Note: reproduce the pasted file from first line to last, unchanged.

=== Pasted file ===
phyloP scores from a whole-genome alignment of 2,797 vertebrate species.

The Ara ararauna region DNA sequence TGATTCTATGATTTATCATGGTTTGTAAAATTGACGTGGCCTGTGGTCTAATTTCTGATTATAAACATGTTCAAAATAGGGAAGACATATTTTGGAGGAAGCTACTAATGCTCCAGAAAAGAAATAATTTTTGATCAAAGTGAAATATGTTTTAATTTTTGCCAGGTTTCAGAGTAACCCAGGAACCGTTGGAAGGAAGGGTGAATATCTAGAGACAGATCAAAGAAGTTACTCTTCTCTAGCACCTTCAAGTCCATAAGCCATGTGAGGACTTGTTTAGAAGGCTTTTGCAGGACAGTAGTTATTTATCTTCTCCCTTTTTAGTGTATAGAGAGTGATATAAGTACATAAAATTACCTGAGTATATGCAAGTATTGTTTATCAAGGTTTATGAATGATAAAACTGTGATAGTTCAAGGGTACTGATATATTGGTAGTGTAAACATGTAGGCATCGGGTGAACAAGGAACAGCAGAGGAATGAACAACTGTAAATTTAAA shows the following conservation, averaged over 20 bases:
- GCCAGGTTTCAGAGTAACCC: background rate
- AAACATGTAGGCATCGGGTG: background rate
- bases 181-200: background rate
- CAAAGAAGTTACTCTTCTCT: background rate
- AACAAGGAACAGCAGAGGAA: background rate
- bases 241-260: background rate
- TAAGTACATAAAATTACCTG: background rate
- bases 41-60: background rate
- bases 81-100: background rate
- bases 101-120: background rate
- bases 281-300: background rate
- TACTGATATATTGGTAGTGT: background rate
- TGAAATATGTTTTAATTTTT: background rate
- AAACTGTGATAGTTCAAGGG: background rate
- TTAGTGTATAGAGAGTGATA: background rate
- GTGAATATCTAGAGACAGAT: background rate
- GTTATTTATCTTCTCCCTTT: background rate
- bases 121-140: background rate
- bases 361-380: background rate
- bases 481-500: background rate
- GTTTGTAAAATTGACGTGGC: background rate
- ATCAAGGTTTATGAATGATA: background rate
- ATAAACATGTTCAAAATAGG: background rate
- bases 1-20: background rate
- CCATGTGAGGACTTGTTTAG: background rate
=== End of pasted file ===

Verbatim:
phyloP scores from a whole-genome alignment of 2,797 vertebrate species.

The Ara ararauna region DNA sequence TGATTCTATGATTTATCATGGTTTGTAAAATTGACGTGGCCTGTGGTCTAATTTCTGATTATAAACATGTTCAAAATAGGGAAGACATATTTTGGAGGAAGCTACTAATGCTCCAGAAAAGAAATAATTTTTGATCAAAGTGAAATATGTTTTAATTTTTGCCAGGTTTCAGAGTAACCCAGGAACCGTTGGAAGGAAGGGTGAATATCTAGAGACAGATCAAAGAAGTTACTCTTCTCTAGCACCTTCAAGTCCATAAGCCATGTGAGGACTTGTTTAGAAGGCTTTTGCAGGACAGTAGTTATTTATCTTCTCCCTTTTTAGTGTATAGAGAGTGATATAAGTACATAAAATTACCTGAGTATATGCAAGTATTGTTTATCAAGGTTTATGAATGATAAAACTGTGATAGTTCAAGGGTACTGATATATTGGTAGTGTAAACATGTAGGCATCGGGTGAACAAGGAACAGCAGAGGAATGAACAACTGTAAATTTAAA shows the following conservation, averaged over 20 bases:
- GCCAGGTTTCAGAGTAACCC: background rate
- AAACATGTAGGCATCGGGTG: background rate
- bases 181-200: background rate
- CAAAGAAGTTACTCTTCTCT: background rate
- AACAAGGAACAGCAGAGGAA: background rate
- bases 241-260: background rate
- TAAGTACATAAAATTACCTG: background rate
- bases 41-60: background rate
- bases 81-100: background rate
- bases 101-120: background rate
- bases 281-300: background rate
- TACTGATATATTGGTAGTGT: background rate
- TGAAATATGTTTTAATTTTT: background rate
- AAACTGTGATAGTTCAAGGG: background rate
- TTAGTGTATAGAGAGTGATA: background rate
- GTGAATATCTAGAGACAGAT: background rate
- GTTATTTATCTTCTCCCTTT: background rate
- bases 121-140: background rate
- bases 361-380: background rate
- bases 481-500: background rate
- GTTTGTAAAATTGACGTGGC: background rate
- ATCAAGGTTTATGAATGATA: background rate
- ATAAACATGTTCAAAATAGG: background rate
- bases 1-20: background rate
- CCATGTGAGGACTTGTTTAG: background rate